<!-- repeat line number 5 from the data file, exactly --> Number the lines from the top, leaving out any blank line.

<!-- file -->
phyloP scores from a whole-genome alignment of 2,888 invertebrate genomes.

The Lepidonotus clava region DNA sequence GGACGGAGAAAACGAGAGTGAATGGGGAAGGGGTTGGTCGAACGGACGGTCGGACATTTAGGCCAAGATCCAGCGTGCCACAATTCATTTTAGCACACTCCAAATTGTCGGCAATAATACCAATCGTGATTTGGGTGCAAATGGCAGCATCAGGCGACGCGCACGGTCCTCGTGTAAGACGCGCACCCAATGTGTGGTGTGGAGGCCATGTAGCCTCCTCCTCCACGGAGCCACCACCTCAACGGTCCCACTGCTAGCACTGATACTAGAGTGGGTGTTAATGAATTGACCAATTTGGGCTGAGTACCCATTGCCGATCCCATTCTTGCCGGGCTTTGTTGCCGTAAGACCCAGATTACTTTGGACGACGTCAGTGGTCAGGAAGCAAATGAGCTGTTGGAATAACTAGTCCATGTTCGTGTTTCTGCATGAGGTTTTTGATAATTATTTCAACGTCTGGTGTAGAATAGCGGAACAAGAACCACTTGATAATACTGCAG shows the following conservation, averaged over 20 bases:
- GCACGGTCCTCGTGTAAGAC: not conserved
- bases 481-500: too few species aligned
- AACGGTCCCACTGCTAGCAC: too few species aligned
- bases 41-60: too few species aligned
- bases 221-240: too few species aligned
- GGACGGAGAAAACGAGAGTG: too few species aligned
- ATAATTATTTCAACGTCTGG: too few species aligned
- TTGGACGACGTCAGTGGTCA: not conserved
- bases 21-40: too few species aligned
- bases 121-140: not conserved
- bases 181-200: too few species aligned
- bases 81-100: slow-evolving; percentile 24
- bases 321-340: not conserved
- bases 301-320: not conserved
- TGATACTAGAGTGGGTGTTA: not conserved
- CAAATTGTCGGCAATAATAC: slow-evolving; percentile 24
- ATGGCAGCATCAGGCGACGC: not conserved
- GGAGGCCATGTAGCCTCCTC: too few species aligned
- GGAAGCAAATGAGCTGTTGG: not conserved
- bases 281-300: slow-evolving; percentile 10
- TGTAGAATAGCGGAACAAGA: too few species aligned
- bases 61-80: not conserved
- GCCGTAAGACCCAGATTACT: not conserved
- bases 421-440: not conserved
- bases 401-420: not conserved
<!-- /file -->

- AACGGTCCCACTGCTAGCAC: too few species aligned